Lava Delta Collapse 10-2-16

Lava Delta Collapse at Kamokuna Ocean Entry:

Lava delta collapse is one of the most dangerous phenomena associated with lava viewing at an ocean entry. Yesterday evening, a small portion of the currently active eastern Kamokuna Ocean Entry lava delta collapsed into the sea, sending enormous billows of steam and fragments of hot lava into the air higher than the approximately 60′ tall ocean cliff edge.

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Aerial views of the Kamokuna Ocean Entry with growing lava delta on September 30th. – Photo: USGS-HVO

At first, a section of the outer delta, which we estimated may have been about 60 feet long, began to tilt seaward. Before we could actually see it go into the water, huge amounts of steam shot up and a series of 15 to 20 separate explosions began, which hurled showers of hot lava bombs high into the air. Many of these blobs of hot molten lava landed right on the cliff edge, which Hawai’i Volcanoes National Park rangers recently, and wisely, roped off in anticipation of just such a collapse.

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The dotted line represents the farthest documented distance that debris was thrown from known lava delta collapses. -Map: USGS-HVO

This dotted line, which appeared on a recent HVO map, shows the maximum distance that flying debris has been documented due to lava delta collapse from Pu’u O’o’s 33 year eruption history. It’s about 790 feet (300 m) from the delta itself. Park rangers are using this as a guideline for placing their rope barriers to keep visitors safe. Although some park visitors disregard the boundary rope thinking they can get a better view, the truth is there are better vantage points out of harm’s way.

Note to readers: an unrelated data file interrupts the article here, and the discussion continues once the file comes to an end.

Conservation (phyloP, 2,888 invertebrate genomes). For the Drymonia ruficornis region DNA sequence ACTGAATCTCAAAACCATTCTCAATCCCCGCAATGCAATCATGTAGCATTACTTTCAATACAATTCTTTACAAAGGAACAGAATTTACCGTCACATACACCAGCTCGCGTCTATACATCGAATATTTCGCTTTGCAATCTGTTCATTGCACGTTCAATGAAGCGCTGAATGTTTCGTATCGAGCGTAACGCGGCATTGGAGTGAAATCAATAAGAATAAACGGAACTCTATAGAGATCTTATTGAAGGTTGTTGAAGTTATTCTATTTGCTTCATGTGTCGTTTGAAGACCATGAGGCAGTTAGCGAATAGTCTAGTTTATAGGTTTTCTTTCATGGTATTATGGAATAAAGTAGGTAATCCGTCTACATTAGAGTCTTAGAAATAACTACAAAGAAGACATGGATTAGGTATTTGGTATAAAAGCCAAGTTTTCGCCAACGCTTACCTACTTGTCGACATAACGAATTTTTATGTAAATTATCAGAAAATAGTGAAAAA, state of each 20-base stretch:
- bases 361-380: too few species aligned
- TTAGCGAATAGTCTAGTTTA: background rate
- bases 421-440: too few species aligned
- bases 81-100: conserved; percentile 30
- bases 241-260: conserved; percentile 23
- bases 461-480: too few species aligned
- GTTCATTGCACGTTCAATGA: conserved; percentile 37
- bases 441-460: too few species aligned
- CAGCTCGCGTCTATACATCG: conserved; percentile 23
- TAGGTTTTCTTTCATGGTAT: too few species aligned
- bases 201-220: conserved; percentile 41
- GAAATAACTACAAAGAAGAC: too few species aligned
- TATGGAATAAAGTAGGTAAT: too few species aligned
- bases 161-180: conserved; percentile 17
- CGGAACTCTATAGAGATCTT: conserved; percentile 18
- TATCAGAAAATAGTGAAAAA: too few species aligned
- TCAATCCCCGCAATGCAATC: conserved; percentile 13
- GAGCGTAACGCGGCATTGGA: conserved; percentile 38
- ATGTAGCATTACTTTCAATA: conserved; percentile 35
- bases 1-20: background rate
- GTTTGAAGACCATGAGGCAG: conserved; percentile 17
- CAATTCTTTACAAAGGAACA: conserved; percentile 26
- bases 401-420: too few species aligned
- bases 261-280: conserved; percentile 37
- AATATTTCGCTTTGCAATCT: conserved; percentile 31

Yesterday’s explosive bench collapse, although small, was a a potent reminder to everyone there that safety is paramount in this ever changing environment.

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This recent aerial photo and thermal image clearly show cracks within the lava delta where possible collapses may occur. – Photo/Image: USGS-HVO

Immediately as the portion of the delta went into the sea a very large wave was generated which radiated outward from the cliff base. The face of the long wave was quite tall, perhaps 15 – 20 feet, although it was difficult to see because the steam and explosions obscured the view. But the very loud roaring sound from the wave was heard by everyone there, even above the noise of the continual explosions.

The portion of the lava delta that went into the sea was actually a small part of the whole, which has now reached almost 13 acres in size and is still growing. We can only imagine what a larger collapse would be like.

Our guests had a great view of this amazing event from behind the ocean entry safe zone marked by Hawai’i Volcanoes National Park rangers. Lavaland Hawai’i will get you to the lava flow with the best activity available and the best views in safety on our Lava Bike and Hike Tour.

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  • Lava Activity Update

    Hawai'i Volcanoes National Park remains closed due to the current volcanic activity but we're hopeful we'll be able to resume tours soon. We'll post any new information here as we receive it. Please check back!